The construction of a new public park in Mayfield, Manchester, has unearthed a piece of local history. As the BBC reports, archaeologists have discovered remains of a Victorian-era bathhouse beneath a parking lot.
The Mayfield Baths opened on modern-day Baring Street in 1857. During the Industrial Revolution, Mayfield, England, became a hub for textile production, and workers needed a place to get clean. Before bathhouses were built, employees working in dirty factory conditions were forced to wash their clothes in old bath water. The Mayfield site was the third bathhouse built in Manchester, and it featured laundry services as well as pools for male and female bathers.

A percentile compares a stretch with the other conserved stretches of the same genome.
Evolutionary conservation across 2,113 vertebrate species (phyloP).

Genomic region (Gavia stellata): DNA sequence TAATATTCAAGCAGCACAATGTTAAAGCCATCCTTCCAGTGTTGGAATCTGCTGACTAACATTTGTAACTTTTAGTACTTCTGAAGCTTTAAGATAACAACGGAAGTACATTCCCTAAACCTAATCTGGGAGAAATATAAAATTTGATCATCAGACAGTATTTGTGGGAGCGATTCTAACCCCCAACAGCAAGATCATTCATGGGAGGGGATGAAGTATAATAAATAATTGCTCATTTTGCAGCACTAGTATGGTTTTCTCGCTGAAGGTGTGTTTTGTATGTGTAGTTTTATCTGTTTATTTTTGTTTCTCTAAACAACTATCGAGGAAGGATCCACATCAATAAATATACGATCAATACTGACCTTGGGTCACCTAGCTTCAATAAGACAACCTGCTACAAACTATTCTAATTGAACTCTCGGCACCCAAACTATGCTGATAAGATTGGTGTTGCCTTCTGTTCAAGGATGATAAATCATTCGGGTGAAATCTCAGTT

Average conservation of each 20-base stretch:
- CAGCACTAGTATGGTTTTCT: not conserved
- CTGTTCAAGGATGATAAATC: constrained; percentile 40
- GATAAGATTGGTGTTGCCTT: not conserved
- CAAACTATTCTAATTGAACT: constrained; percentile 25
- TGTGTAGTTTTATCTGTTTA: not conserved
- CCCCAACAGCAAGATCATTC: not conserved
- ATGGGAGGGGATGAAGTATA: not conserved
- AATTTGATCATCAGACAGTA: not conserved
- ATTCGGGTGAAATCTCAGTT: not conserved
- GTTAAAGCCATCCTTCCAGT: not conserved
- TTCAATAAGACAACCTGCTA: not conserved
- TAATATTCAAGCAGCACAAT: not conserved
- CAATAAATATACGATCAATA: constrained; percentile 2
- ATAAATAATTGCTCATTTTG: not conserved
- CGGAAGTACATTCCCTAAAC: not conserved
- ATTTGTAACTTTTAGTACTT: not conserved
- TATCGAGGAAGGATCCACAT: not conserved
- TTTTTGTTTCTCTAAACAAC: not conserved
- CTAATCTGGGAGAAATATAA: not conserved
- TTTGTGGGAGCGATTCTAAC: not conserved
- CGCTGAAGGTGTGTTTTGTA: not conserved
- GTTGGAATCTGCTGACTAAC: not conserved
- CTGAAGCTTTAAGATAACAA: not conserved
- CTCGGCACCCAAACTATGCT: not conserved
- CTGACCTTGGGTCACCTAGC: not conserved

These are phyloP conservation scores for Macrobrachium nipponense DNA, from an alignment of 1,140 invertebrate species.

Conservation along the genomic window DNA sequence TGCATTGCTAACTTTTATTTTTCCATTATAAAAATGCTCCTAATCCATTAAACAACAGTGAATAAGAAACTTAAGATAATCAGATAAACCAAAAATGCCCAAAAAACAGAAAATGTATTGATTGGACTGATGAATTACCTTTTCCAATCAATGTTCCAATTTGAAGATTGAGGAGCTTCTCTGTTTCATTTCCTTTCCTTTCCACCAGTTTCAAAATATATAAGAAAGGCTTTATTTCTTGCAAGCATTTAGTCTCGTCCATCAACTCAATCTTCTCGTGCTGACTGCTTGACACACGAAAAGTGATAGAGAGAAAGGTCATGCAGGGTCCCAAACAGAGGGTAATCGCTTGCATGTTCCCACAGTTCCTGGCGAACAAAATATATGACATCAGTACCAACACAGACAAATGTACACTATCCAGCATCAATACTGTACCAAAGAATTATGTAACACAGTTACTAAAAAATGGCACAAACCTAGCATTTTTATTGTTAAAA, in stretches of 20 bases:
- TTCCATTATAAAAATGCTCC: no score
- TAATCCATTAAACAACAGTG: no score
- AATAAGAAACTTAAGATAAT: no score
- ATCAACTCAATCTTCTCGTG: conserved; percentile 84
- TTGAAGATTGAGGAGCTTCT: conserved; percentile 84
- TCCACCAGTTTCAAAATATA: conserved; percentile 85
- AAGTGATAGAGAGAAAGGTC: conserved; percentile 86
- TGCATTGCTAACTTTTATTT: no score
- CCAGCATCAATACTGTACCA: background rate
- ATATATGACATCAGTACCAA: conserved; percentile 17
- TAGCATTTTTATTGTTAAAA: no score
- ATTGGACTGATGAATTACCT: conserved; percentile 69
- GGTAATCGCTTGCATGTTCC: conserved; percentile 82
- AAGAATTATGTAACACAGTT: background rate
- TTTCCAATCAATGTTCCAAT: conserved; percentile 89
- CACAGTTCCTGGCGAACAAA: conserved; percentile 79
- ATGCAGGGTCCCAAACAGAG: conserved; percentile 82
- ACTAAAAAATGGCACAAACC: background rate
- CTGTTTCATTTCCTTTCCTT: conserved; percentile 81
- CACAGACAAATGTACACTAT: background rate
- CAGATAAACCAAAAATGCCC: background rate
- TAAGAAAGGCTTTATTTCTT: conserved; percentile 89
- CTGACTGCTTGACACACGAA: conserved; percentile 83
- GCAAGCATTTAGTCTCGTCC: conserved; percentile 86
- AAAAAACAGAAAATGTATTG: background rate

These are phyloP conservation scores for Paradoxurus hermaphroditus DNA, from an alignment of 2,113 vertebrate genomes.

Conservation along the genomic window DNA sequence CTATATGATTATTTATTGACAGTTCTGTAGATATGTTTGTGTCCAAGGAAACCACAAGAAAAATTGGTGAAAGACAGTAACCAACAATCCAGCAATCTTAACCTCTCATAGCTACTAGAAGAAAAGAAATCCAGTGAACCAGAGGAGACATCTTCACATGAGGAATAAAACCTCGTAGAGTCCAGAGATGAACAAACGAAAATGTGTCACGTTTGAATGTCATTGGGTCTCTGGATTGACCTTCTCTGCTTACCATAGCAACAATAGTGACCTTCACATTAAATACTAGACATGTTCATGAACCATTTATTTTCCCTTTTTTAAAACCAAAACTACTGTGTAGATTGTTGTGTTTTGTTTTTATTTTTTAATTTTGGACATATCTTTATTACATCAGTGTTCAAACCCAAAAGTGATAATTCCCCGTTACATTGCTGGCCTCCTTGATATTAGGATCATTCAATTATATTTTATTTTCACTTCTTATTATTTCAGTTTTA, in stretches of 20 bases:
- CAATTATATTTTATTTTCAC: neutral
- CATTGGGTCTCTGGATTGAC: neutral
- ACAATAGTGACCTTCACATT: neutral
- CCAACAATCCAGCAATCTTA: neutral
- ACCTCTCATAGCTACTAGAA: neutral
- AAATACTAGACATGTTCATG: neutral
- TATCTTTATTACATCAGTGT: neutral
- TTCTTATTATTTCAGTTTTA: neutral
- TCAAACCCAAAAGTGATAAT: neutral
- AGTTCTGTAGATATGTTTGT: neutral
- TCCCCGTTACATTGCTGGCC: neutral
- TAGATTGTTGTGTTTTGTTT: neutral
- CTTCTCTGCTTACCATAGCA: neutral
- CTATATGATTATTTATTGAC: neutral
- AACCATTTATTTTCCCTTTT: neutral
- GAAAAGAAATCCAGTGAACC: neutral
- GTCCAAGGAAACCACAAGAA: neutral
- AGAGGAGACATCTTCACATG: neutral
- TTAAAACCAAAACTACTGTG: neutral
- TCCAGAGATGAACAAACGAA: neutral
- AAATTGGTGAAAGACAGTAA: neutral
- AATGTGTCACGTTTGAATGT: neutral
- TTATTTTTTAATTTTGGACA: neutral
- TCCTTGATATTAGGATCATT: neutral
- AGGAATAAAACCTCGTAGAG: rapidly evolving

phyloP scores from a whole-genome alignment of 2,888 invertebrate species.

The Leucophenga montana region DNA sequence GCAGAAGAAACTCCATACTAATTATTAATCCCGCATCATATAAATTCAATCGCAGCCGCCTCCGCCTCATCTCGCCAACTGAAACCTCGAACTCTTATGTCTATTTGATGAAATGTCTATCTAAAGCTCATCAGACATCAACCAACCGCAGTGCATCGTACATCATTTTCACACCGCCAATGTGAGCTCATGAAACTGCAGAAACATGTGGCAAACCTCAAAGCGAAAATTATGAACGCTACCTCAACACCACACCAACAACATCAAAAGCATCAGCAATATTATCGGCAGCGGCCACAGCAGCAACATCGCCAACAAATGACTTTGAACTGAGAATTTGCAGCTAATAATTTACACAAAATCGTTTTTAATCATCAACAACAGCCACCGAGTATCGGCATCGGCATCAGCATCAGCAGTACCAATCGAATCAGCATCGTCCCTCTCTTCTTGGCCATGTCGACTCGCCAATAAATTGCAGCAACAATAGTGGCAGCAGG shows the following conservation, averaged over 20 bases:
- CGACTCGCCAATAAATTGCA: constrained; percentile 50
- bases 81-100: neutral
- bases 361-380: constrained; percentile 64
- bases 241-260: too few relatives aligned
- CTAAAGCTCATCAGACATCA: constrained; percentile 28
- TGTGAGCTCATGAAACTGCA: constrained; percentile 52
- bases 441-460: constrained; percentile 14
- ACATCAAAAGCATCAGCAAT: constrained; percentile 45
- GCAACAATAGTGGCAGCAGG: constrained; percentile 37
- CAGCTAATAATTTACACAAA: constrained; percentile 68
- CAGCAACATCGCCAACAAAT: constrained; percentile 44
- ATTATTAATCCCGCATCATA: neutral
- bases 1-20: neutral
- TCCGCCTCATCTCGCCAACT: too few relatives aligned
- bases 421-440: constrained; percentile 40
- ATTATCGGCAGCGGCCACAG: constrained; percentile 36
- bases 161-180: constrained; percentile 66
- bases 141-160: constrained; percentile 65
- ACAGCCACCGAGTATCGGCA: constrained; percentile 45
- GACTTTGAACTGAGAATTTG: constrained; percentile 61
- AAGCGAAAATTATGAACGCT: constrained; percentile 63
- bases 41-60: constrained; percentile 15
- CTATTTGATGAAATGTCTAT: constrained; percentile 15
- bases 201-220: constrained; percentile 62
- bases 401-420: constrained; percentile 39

The facilities serviced the public for decades before they were damaged in World War II and ultimately demolished. Archaeologists from the University of Salford knew ruins of the site were still beneath the land, but they didn't expect to find them in such pristine condition. The dig has uncovered parts of flues, pumps, and boilers in addition to the two large tiled pools. Much of the pools' intricate, blue-and-white tiles are still intact. The team used 3D laser scanning and low-level drone photography to map and record the discovery.
The bathhouse was excavated as part of a new $1.9 billion neighborhood revitalization effort in Mayfield. The parking lot that was formerly above the dig site is being transformed into Mayfield Park—the city's first new public park in a century. Tiles recovered from the area will be reused in the project.